In logging's heyday, whistle punks were men tasked with operating the signal that let other loggers know a log had been hooked up and was ready to be moved. Using interpretive signage, this trail illustrates what was like to be on a logging show, from the crew, to the cook, to camp. There are even some relics from the past, including a "sled", which is now quite hard to see, as well as some other metal artifacts.
The loop begins as a history lesson, and becomes a nature walk, allowing for 1.5 miles of pleasant, flat forest wandering. In 2018, WTA crews spent a day here working to clear years of felled trees, restoring the trail's ADA-accessibility.
From the large parking lot (with privy), set off down the wide gravel path. Just 0.2 miles down the trail, arrive at a junction. Turn right here -- first stop, the interpretive loop trail! Your first stop is the hard-to-see "sled", a large wooden structure that formed the base for logging machinery. Read the interpretive trail and then see if you can find the sled in the underbrush.
Continue on, walking past several other signs pointing out nearby artifacts and offering insight into the logging lifestyle. You'll know you've finished with the interpretive section when you arrive at another junction. To your left is a shortcut trail, which allows for a .75 mile loop. Or you can continue straight on for the full loop.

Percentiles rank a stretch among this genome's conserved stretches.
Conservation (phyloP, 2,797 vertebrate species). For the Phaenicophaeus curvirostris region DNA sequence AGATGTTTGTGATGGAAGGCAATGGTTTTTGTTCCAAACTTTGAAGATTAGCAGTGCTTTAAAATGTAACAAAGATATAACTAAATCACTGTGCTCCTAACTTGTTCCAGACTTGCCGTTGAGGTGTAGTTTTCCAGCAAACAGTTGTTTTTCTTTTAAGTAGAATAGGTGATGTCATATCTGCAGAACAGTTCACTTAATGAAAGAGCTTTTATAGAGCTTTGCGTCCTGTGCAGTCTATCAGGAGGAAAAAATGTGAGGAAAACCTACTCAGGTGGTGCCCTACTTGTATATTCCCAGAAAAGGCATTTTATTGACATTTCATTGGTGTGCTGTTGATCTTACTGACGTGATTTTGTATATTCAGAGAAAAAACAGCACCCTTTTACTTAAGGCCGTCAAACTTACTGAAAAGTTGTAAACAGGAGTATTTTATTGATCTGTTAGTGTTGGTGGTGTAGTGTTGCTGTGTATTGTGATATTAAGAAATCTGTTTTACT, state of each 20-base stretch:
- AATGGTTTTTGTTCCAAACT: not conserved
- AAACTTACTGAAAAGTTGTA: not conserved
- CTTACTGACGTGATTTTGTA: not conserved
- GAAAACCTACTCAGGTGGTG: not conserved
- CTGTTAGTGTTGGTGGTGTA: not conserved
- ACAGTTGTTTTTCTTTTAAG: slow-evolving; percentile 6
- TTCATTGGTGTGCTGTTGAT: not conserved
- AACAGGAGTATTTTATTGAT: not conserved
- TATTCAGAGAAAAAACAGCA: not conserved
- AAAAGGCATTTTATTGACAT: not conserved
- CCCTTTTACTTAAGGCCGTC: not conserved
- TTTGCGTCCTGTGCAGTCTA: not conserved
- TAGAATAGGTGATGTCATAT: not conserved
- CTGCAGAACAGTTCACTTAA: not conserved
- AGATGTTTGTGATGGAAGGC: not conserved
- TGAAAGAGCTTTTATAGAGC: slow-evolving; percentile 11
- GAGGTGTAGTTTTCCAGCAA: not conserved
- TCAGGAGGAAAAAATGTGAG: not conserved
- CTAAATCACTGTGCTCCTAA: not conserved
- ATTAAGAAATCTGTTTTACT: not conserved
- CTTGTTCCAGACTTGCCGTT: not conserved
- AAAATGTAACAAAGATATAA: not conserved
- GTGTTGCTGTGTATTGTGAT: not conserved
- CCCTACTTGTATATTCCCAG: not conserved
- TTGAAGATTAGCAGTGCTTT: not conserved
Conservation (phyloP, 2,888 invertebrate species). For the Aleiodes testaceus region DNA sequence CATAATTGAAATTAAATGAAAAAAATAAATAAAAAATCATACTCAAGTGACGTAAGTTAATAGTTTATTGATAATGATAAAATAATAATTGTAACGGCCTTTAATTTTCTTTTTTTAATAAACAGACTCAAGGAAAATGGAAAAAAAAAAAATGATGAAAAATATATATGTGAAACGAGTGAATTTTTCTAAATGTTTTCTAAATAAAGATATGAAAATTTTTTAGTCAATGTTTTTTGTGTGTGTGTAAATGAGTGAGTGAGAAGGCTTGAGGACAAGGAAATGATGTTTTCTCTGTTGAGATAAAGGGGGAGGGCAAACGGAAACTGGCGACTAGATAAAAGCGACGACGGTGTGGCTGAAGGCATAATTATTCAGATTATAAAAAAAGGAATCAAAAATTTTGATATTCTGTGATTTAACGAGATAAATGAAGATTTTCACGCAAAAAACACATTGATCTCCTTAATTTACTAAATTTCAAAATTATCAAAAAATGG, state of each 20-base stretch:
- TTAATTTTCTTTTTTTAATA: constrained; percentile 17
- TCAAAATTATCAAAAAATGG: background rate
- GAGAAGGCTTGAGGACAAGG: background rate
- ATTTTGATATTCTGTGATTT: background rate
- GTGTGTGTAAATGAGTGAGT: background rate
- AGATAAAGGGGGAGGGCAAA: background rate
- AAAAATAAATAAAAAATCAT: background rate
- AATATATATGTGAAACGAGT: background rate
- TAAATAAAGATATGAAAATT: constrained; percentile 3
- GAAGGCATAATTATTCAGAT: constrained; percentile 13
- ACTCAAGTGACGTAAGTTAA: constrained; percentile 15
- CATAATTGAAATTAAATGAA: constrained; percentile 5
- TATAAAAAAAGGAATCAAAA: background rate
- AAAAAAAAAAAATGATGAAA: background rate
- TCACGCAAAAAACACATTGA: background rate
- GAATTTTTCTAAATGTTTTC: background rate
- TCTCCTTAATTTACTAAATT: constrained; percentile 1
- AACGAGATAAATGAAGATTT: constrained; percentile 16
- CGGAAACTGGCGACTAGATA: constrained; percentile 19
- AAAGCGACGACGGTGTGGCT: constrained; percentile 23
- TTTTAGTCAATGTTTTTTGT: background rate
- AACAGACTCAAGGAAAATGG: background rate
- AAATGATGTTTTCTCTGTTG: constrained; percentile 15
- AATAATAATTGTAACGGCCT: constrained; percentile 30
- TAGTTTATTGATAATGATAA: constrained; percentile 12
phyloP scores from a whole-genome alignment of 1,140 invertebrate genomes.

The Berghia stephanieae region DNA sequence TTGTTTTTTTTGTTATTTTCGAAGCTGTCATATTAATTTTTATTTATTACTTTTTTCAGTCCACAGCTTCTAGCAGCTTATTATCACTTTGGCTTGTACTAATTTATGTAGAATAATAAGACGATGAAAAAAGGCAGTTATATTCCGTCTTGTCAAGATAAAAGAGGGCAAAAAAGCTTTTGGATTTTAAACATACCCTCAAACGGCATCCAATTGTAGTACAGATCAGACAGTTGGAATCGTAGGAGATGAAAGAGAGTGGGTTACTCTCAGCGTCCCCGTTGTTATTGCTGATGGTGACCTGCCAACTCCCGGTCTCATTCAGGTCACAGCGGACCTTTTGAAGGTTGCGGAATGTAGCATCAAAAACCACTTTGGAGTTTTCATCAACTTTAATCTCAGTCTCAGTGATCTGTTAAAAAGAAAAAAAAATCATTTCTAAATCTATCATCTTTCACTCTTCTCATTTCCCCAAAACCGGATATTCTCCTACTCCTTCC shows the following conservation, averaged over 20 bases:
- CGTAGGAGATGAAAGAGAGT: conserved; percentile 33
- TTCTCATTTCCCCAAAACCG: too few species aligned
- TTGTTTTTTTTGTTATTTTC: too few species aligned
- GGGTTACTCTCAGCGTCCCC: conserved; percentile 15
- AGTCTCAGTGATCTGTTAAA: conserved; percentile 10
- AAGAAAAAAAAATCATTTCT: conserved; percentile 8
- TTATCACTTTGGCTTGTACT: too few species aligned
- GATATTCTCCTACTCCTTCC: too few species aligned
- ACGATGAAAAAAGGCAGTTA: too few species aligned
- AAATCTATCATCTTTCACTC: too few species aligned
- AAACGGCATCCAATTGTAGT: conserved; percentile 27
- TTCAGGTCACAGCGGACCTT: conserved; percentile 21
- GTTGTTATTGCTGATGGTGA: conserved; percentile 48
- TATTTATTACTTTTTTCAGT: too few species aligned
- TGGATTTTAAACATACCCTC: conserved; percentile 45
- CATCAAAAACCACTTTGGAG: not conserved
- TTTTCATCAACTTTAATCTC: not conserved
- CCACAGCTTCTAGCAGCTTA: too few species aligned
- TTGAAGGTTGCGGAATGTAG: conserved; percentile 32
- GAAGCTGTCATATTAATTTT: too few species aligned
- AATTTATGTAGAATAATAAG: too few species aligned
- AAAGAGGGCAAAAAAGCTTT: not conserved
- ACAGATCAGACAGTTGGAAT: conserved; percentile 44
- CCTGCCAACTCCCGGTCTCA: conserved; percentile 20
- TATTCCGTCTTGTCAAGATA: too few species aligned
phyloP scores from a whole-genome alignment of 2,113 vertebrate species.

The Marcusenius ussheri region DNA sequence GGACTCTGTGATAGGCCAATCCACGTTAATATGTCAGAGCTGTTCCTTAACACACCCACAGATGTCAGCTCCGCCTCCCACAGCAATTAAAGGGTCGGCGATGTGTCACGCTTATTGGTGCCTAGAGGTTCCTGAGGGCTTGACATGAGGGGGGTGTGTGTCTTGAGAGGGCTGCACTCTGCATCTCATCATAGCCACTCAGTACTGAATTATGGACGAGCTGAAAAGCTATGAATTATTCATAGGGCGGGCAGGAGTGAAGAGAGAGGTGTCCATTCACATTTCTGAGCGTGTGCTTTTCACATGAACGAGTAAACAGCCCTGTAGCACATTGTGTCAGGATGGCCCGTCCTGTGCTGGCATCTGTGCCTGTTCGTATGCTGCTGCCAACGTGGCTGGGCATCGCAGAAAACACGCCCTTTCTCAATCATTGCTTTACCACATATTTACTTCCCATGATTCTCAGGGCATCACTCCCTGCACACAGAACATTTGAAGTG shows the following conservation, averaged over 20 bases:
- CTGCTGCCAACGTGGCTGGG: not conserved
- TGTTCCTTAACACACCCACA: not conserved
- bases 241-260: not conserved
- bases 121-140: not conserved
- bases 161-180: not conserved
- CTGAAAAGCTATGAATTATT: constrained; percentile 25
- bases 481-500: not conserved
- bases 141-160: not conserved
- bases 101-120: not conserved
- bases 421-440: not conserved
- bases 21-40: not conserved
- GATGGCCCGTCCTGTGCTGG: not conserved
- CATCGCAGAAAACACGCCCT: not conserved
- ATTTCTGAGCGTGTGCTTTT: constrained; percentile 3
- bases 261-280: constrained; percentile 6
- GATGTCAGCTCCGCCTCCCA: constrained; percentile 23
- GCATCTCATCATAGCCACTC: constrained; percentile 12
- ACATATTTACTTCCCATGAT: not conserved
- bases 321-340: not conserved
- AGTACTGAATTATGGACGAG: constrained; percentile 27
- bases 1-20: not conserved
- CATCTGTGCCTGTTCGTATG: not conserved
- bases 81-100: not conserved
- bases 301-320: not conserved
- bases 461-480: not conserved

Now the trail becomes more of a nature walk. Weave among big trees, including Oregon ash and hemlock. Eventually, you'll pass a wetland and arrive at an observation deck. Trees have grown up, so there's not much to see, but the canopy overhead is impressive. Stay here for a while and listen to the birds.
Past the observation deck and continue down the way. The trail eventually spits you out on a service road. Amble down this for a short ways before turning left, leaving the Research Natural Area that began near the observation area, and heading down the wide path back to the trailhead.
WTA Pro Tip: If you still have energy and you're looking for a workout, walk down the road from the trailhead 0.2 miles and find the Pacific Crest Trail (PCT) heading north. You can follow this trail to Bunker Hill, a former fire lookout, and the high point in this area.